header image
Home arrow Cars
Article Index
Cars
Page 2
Page 3
Page 4
Page 5
Page 6
Page 7
Page 8
Page 9
Page 10
Page 11
Page 12
Page 13
Page 14
Page 15

We returned home in a subdued mood. The optimism of the early morning replaced by a quiet determination.

We posted the application and waited. It was Easter week-end. The Préfecture probably took three weeks off to paint eggs, or failing that there was some limit to the time you could register a car after purchase.

But on the Tuesday, the glorious eighteenth of April, the new certificate arrived. What a surprise, there were still no outstanding hire purchase agreements on our car.

Back to the Sous-Préfecture. We had our récépissés, we had our passports, the old carte gris, the bill of sale, the control technique, two Certificats de Situation and a sawn-off shotgun.

Well ... strike the last item. We didn't actually have a sawn-off shotgun but I think we gave the impression that we were just the kind of people who would the next time.

He took all our documents, ticked them again, and ... gave us a new carte gris.

"Et la vignette?" I ventured, determined that we were not leaving until we had everything.

"Non."

What! This was not happening. Not again. The nouns were wavering, reinforcements from the adverbs and pronouns department were drafted in to keep the verbs from shredding the Carte Gris man where he stood.

"Pas ici," he continued very quickly as Mrs. Mungo advanced upon him. And then he started pointing and saying something about the Centre des Impôts.

Ah, I've heard of that, the tax office.

As we left, I began to experience a worrying thought that perhaps we'd been enquiring at the wrong office all the time. That perhaps if we'd known that vignettes were issued at the Centre des Impôts we could have gone there earlier.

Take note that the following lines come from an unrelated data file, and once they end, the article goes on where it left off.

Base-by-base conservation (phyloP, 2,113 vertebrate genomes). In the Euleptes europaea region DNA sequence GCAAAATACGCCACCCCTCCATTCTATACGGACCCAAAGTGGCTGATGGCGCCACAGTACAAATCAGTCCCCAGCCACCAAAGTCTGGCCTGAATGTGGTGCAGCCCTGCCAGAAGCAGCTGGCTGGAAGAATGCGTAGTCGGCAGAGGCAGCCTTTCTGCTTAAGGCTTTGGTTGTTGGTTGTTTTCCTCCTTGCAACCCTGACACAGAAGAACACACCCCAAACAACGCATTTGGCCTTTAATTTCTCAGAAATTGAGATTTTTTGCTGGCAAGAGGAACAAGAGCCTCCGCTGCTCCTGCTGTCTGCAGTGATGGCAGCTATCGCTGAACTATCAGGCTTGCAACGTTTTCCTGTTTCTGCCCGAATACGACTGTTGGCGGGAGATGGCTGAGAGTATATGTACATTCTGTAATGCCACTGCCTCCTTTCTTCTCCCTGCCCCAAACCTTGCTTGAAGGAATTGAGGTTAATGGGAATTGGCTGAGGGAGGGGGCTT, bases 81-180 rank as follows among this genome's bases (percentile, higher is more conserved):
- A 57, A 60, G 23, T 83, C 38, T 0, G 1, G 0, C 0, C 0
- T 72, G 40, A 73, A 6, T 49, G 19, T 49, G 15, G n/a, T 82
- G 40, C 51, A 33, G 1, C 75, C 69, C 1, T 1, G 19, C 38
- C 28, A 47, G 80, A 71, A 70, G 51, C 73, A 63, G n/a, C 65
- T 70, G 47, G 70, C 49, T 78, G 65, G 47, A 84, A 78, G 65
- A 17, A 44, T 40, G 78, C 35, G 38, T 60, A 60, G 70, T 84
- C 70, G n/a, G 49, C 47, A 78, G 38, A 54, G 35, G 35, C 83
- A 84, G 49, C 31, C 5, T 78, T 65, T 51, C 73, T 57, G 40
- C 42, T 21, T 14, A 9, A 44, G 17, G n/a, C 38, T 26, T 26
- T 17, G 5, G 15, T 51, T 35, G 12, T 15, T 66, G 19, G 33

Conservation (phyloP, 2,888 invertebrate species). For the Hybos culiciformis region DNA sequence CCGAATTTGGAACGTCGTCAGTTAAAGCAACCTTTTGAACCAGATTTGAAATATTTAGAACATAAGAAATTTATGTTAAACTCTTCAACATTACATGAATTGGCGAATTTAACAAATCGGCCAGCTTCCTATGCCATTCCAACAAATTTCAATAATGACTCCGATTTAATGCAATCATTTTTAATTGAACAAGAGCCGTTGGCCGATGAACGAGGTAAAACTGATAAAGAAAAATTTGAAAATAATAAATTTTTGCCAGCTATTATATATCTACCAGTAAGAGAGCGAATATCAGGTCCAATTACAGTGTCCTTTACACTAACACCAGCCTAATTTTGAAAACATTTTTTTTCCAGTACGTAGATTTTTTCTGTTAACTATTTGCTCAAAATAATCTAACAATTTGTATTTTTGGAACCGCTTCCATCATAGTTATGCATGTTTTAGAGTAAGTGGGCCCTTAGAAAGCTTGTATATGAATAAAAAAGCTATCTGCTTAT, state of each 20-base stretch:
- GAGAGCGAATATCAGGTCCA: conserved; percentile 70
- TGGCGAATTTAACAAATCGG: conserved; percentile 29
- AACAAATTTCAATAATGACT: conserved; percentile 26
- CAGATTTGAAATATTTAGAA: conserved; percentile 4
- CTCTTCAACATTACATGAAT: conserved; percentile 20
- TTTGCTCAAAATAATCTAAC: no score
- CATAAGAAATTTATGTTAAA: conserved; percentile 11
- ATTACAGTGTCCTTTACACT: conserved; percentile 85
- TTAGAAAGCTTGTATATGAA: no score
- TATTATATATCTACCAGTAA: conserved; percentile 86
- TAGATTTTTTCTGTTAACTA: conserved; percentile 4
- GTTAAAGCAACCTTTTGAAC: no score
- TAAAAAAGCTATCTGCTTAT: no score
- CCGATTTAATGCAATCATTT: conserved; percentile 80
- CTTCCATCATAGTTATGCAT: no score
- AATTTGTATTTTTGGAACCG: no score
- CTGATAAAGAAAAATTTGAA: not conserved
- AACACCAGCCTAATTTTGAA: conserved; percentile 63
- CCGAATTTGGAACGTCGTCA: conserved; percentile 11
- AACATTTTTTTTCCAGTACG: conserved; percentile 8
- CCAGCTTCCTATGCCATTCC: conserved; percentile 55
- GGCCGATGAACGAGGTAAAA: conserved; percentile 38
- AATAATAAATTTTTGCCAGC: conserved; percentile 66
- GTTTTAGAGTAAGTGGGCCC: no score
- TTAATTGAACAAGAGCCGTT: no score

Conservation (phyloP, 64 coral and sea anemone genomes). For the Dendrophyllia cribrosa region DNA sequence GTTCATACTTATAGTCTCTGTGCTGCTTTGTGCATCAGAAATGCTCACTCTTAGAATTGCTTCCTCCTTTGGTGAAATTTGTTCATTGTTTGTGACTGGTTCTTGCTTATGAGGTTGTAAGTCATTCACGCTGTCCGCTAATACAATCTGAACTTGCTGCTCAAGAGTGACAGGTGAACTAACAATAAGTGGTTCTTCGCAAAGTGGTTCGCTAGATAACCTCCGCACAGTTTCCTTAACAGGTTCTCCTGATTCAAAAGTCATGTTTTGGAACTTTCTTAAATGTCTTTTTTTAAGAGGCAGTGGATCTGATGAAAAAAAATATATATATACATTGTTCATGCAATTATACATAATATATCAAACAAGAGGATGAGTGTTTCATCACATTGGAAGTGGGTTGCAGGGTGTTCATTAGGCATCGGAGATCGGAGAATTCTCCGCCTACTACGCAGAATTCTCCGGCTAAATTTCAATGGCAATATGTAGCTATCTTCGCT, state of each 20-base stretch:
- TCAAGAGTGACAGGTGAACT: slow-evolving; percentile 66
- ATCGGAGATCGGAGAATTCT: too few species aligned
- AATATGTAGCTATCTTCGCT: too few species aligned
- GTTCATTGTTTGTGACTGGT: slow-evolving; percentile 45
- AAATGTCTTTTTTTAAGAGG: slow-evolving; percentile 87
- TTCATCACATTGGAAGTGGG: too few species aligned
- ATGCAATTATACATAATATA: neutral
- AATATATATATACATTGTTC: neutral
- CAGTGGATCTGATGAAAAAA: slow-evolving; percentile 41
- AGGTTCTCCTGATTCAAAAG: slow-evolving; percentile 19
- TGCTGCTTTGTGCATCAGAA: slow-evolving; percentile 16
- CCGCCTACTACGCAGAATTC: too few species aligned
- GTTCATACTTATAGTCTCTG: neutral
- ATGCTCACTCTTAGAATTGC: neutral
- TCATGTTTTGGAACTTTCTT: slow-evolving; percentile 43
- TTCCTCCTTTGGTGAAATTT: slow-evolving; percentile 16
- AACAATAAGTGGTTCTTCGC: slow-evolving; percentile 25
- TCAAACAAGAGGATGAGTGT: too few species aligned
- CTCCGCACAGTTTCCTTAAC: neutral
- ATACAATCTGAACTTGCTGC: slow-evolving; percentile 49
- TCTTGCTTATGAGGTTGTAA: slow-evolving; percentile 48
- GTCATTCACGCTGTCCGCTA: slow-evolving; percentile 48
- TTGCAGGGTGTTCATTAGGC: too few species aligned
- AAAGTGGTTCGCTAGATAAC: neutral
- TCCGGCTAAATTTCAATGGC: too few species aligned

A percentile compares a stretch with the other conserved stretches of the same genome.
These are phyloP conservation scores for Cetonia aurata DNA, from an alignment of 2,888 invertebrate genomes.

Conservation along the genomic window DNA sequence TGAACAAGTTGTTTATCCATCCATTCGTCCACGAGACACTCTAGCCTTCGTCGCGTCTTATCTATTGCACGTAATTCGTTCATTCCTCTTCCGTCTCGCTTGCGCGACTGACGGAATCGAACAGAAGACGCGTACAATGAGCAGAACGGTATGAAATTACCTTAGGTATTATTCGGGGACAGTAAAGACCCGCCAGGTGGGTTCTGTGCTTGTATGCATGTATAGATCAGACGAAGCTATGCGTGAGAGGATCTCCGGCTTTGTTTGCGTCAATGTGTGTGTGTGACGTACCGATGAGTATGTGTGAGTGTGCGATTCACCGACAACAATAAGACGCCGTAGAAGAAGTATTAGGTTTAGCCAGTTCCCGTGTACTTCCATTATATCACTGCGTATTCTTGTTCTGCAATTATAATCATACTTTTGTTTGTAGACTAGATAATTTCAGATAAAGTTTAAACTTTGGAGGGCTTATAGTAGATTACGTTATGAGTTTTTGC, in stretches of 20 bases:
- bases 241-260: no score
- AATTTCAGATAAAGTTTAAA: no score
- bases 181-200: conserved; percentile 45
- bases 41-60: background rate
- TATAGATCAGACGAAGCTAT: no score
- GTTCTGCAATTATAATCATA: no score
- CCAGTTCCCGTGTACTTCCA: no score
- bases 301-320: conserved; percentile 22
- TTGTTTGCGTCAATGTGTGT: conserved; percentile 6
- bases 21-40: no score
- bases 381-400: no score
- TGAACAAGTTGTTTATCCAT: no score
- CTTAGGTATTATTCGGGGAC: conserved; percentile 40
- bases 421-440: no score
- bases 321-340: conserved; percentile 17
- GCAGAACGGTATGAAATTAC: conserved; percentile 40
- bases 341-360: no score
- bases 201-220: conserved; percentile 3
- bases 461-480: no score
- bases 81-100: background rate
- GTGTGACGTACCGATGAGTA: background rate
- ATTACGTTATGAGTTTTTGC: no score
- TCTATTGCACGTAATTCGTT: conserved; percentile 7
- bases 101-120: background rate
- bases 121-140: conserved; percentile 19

It was not a pleasant thought.

Luckily it wasn't an accurate one either. The first thing the woman at the Centre des Impôts did was to ask for our carte gris. I doubted if she'd have looked very favourably upon a cancelled one from a different department.

After that it was a few seconds and back came the shiny tax disc. We were legal. We could drive our car.

Well, almost. We had to buy new number plates and change the insurance to reflect the new plates. But that was hardly a Herculean task.

It was something of an anti-climax after that. After months of frustration and hitting brick walls at great speed, suddenly everything was easy. We showed our carte gris at the auto-shop and there were no supplementary questions or requests for extra papers or birthdays. We didn't need a script or a phone call from the Mayor. It was: thank you very much, and back five minutes later with a pair of yellow and white plates.

A similar story at the insurer's. A quick update of the file and out came a new green disc from the printer.

It's amazing how easy life is when you have the right papers.

And how impossible when you don't.

(next chapter - Logs, Language, Fires and Flues)